Posts Tagged ‘wine statistics’
Good news for wine lovers in the States, our numbers are growing and we are getting more adventurous.
As the economy continued to stabilize in 2012, wine consumption increased for the 19th straight year. Overturned blue laws, relaxed restrictions on direct shipments, and customers trading up to more premium-priced wines all led to the industry’s success last year. According to The Beverage Information Group’s recently released 2013 Wine Handbook, the wine industry grew 1.9% last year to reach 318.0 million 9-liter cases.
Consumers’ interest in sweet wines, un-oaked chardonnays and red blends helped spur the Table Wine category to increase 1.8% to reach 292.4 million 9-liter cases. Domestics grew 2.0% and imported table wine increased 1.5%. The Champagne and Sparkling Wine category also posted positive results.
The off-premise saw a 2.2% increase in cases and a 4.5% increase in dollars, but on-premise wine sales began to slow toward the last half of 2012 due to economic uncertainty. Total wine dollar sales grew to $28.9 billion last year with off-premise accounting for 56.4%, while on-premise accounted for only 43.6%.
While the on-premise had its struggles, direct-to-consumer wine shipments saw success, contributing $1.4 billion to the industry. Direct shipping data is now detailed in the 2013 Wine Handbook, including data by volume, region, price category and varietal.
Vatican City has the highest per capita wine consumption at 70.22L of wine per capita in 2009.
Top 10 countries by wine consumption per capita:
2. Luxembourg – 54.29 L
3. Norfolk Island – 46.68 L
4. France – 45.23 L
5. Portugal – 42.49 L
6. Italy – 42.15 L
7. Andorra – 38.65 L
8. Switzerland – 38.14 L
9. Slovenia – 37. 34 L
10. Cayman Island – 33.53 L
And…incase you were wondering:
Spain comes in at number 14 with 27.81 L of wine per capita
German comes in at number 21 with 24.44 L of wine per capita
Canada comes in at number 53 with 9.96 L of wine per capita
The United States comes in at number 57 with only 8.96 L of wine per capita
Ok so we’ve learned in our past blogs that the US wine industry is growing (it was up 3.2% last year), that the American wine drinker likes traditional varietals (Chardonnay is King followed by Cabernet Sauvignon) and they are interested in trying different varietals (as growth in Riesling & Sangiovese proves). But what does this mean for the types of wines you’ll see on your favorite retailer’s shelves?
Well a couple of things. It means that you’ll continue to see a lot of American wines. US consumers prefer domestic product, nearly 2/3 of all wine sales are of American bottles. US consumers spent about $6.5 billion on US wines last versus just $2.6 billion on imports. This probably means there is hope for nascent producers in Arizona and Long Island, NY State and Virginia (to name a few). California, Oregon and Washington State can only produce so many grapes and so this trend may let some excellent producers in other regions get national recognition. That’d be a good thing.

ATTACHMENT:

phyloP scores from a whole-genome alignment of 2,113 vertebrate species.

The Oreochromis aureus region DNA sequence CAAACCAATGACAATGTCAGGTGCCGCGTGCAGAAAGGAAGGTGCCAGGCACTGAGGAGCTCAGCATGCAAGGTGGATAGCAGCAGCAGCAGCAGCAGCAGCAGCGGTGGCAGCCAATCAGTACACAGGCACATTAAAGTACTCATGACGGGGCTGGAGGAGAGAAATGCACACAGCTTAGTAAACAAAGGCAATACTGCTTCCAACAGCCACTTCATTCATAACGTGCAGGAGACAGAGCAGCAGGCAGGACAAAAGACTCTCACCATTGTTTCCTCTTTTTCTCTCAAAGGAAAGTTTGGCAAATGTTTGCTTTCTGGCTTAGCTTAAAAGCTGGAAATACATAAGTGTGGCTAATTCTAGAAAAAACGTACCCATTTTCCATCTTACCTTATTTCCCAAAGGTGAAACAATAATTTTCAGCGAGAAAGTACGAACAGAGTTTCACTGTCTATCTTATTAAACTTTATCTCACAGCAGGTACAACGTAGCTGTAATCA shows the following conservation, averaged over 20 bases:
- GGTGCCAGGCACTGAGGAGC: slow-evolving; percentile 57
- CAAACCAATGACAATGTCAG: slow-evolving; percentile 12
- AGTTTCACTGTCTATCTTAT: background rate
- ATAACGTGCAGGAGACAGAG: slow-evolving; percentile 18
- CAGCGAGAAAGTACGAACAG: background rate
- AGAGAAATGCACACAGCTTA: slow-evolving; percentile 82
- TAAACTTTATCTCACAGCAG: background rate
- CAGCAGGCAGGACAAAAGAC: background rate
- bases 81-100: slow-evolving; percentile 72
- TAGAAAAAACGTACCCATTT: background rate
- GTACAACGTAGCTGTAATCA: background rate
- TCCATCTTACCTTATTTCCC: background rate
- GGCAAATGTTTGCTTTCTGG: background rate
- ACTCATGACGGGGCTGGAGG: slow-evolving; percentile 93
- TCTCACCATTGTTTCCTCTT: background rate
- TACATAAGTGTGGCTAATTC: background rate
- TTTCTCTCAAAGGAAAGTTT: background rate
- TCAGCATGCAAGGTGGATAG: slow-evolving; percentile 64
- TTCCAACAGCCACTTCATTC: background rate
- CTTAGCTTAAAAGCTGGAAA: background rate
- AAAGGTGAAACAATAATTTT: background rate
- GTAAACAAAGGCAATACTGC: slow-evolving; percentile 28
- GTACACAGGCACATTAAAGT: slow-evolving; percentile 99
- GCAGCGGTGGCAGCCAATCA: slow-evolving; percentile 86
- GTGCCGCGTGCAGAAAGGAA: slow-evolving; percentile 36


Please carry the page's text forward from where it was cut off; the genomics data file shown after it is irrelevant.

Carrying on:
On the flip side though, this trend also means that you’ll have a limited selection of imported wines to sample.
Top Wine Exporters to the US:
- Italy $804 million
- Australia $771 million
- Chile $243 million
- France $228 million
- Argentina $187 million
- New Zealand $125 million
Fastest Growing Wine Exporters to the US:
- Argentina 27.6%
- New Zealand 21.1%
- Germany 4.4%
- Chile 1.7%
- Spain 0.6%
- Portugal 0.3%
No one expects Argentina to take over from Italy as the United States’ preferred exporter anytime soon, but they certainly have the momentum. Likewise New Zealand is doing a great job at increasing sales. Australia is still a far larger producer but with sales increase of over 20% their kiwi cousins are definitely nipping at their heels.
One other interesting thing to note is that France now comes behind Chile in terms of overall US sales. Does this reflect an anti-French bias? Probably not. Does it reflect a lack of knowledge on the part of the US consumer? Most likely. Does it reflect a taste and budget preference? Most definitely.
Clearly American wine drinkers have spoken. They like new world wines, they like value and they like wines that are approachable and understandable, both in taste and pronunciation. So I would say your retailer’s shelves are going to get a lot more creative in the years to come. And that is a great thing. Happy exploring.
We’ve recently started a semi-regular series of stories on the biggest trends in wine as outlined in the recent Nielsen Table Wine Report. We think it is important to understand what consumers want and how they’re voting with their pocketbook because ultimately what sells will dictate what you get to drink. So grab a glass and follow along with these interesting trends.
First off, we wanted to know which varietals were growing in popularity and which ones were waning. After all we hear a lot these days how Malbec is kicking Cabernet Sauvignon’s butt and that Chardonnay is on the way out. Well think again. Malbec sales still pale in comparison to the mighty Cabernet Sauvignon and Cab sales still lag behind Chardonnay, America’s most popular varietal by far.